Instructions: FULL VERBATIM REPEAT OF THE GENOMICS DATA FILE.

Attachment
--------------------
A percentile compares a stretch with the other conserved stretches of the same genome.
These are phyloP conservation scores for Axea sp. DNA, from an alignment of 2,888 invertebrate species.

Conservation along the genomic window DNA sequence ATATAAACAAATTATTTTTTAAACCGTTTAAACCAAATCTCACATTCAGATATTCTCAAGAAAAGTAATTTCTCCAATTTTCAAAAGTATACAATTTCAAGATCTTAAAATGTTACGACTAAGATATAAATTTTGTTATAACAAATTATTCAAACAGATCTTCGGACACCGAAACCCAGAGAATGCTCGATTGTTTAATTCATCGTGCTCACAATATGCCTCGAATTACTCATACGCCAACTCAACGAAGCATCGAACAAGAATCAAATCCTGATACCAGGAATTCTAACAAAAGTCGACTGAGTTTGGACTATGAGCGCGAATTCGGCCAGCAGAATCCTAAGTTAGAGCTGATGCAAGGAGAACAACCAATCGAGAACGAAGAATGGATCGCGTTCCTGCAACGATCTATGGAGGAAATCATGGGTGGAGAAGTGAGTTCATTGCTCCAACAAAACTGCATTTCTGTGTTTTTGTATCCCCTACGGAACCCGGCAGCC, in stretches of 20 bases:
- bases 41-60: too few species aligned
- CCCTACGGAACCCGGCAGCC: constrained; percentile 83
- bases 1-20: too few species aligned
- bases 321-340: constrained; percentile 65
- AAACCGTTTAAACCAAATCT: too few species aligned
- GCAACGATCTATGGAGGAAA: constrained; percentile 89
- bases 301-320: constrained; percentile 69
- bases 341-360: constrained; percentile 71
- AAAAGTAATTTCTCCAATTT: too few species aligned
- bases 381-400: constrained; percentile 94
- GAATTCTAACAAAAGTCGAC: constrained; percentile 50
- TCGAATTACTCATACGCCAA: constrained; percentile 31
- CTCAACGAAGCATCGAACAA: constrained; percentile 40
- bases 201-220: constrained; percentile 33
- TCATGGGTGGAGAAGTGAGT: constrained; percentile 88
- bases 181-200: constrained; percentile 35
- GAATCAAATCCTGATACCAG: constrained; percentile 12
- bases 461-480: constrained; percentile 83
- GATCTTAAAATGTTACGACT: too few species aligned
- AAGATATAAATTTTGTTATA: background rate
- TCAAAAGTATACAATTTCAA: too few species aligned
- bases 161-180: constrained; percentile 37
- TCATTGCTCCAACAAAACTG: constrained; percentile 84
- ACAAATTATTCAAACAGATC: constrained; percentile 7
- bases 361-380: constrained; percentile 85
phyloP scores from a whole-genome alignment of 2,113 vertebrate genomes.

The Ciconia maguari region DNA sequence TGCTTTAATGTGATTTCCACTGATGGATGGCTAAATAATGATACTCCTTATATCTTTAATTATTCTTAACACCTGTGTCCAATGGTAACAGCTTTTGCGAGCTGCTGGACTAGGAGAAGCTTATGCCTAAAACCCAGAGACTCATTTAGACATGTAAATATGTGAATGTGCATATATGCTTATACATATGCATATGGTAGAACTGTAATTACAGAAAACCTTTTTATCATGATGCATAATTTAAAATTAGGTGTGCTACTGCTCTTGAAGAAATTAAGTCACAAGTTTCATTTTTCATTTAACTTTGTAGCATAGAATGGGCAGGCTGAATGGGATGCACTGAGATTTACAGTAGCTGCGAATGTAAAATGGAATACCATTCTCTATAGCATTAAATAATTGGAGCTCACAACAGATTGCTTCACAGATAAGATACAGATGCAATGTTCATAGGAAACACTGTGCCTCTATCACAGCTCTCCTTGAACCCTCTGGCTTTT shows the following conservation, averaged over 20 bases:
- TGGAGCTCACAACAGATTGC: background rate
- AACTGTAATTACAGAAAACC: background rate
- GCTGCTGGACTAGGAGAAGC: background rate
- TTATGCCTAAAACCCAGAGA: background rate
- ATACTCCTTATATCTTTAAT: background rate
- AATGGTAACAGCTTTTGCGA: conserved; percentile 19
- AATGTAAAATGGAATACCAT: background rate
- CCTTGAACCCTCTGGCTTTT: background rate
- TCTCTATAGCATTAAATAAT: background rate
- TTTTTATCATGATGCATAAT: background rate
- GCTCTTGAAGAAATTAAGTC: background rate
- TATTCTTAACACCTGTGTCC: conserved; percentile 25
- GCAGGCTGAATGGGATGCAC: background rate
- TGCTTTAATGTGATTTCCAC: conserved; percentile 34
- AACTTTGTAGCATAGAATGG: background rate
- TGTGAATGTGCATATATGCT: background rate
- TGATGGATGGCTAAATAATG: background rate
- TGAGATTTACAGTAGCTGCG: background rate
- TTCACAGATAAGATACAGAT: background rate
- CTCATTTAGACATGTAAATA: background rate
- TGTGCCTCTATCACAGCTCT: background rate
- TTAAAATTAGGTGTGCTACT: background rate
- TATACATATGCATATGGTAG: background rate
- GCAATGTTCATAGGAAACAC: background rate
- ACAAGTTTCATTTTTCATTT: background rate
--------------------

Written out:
A percentile compares a stretch with the other conserved stretches of the same genome.
These are phyloP conservation scores for Axea sp. DNA, from an alignment of 2,888 invertebrate species.

Conservation along the genomic window DNA sequence ATATAAACAAATTATTTTTTAAACCGTTTAAACCAAATCTCACATTCAGATATTCTCAAGAAAAGTAATTTCTCCAATTTTCAAAAGTATACAATTTCAAGATCTTAAAATGTTACGACTAAGATATAAATTTTGTTATAACAAATTATTCAAACAGATCTTCGGACACCGAAACCCAGAGAATGCTCGATTGTTTAATTCATCGTGCTCACAATATGCCTCGAATTACTCATACGCCAACTCAACGAAGCATCGAACAAGAATCAAATCCTGATACCAGGAATTCTAACAAAAGTCGACTGAGTTTGGACTATGAGCGCGAATTCGGCCAGCAGAATCCTAAGTTAGAGCTGATGCAAGGAGAACAACCAATCGAGAACGAAGAATGGATCGCGTTCCTGCAACGATCTATGGAGGAAATCATGGGTGGAGAAGTGAGTTCATTGCTCCAACAAAACTGCATTTCTGTGTTTTTGTATCCCCTACGGAACCCGGCAGCC, in stretches of 20 bases:
- bases 41-60: too few species aligned
- CCCTACGGAACCCGGCAGCC: constrained; percentile 83
- bases 1-20: too few species aligned
- bases 321-340: constrained; percentile 65
- AAACCGTTTAAACCAAATCT: too few species aligned
- GCAACGATCTATGGAGGAAA: constrained; percentile 89
- bases 301-320: constrained; percentile 69
- bases 341-360: constrained; percentile 71
- AAAAGTAATTTCTCCAATTT: too few species aligned
- bases 381-400: constrained; percentile 94
- GAATTCTAACAAAAGTCGAC: constrained; percentile 50
- TCGAATTACTCATACGCCAA: constrained; percentile 31
- CTCAACGAAGCATCGAACAA: constrained; percentile 40
- bases 201-220: constrained; percentile 33
- TCATGGGTGGAGAAGTGAGT: constrained; percentile 88
- bases 181-200: constrained; percentile 35
- GAATCAAATCCTGATACCAG: constrained; percentile 12
- bases 461-480: constrained; percentile 83
- GATCTTAAAATGTTACGACT: too few species aligned
- AAGATATAAATTTTGTTATA: background rate
- TCAAAAGTATACAATTTCAA: too few species aligned
- bases 161-180: constrained; percentile 37
- TCATTGCTCCAACAAAACTG: constrained; percentile 84
- ACAAATTATTCAAACAGATC: constrained; percentile 7
- bases 361-380: constrained; percentile 85
phyloP scores from a whole-genome alignment of 2,113 vertebrate genomes.

The Ciconia maguari region DNA sequence TGCTTTAATGTGATTTCCACTGATGGATGGCTAAATAATGATACTCCTTATATCTTTAATTATTCTTAACACCTGTGTCCAATGGTAACAGCTTTTGCGAGCTGCTGGACTAGGAGAAGCTTATGCCTAAAACCCAGAGACTCATTTAGACATGTAAATATGTGAATGTGCATATATGCTTATACATATGCATATGGTAGAACTGTAATTACAGAAAACCTTTTTATCATGATGCATAATTTAAAATTAGGTGTGCTACTGCTCTTGAAGAAATTAAGTCACAAGTTTCATTTTTCATTTAACTTTGTAGCATAGAATGGGCAGGCTGAATGGGATGCACTGAGATTTACAGTAGCTGCGAATGTAAAATGGAATACCATTCTCTATAGCATTAAATAATTGGAGCTCACAACAGATTGCTTCACAGATAAGATACAGATGCAATGTTCATAGGAAACACTGTGCCTCTATCACAGCTCTCCTTGAACCCTCTGGCTTTT shows the following conservation, averaged over 20 bases:
- TGGAGCTCACAACAGATTGC: background rate
- AACTGTAATTACAGAAAACC: background rate
- GCTGCTGGACTAGGAGAAGC: background rate
- TTATGCCTAAAACCCAGAGA: background rate
- ATACTCCTTATATCTTTAAT: background rate
- AATGGTAACAGCTTTTGCGA: conserved; percentile 19
- AATGTAAAATGGAATACCAT: background rate
- CCTTGAACCCTCTGGCTTTT: background rate
- TCTCTATAGCATTAAATAAT: background rate
- TTTTTATCATGATGCATAAT: background rate
- GCTCTTGAAGAAATTAAGTC: background rate
- TATTCTTAACACCTGTGTCC: conserved; percentile 25
- GCAGGCTGAATGGGATGCAC: background rate
- TGCTTTAATGTGATTTCCAC: conserved; percentile 34
- AACTTTGTAGCATAGAATGG: background rate
- TGTGAATGTGCATATATGCT: background rate
- TGATGGATGGCTAAATAATG: background rate
- TGAGATTTACAGTAGCTGCG: background rate
- TTCACAGATAAGATACAGAT: background rate
- CTCATTTAGACATGTAAATA: background rate
- TGTGCCTCTATCACAGCTCT: background rate
- TTAAAATTAGGTGTGCTACT: background rate
- TATACATATGCATATGGTAG: background rate
- GCAATGTTCATAGGAAACAC: background rate
- ACAAGTTTCATTTTTCATTT: background rate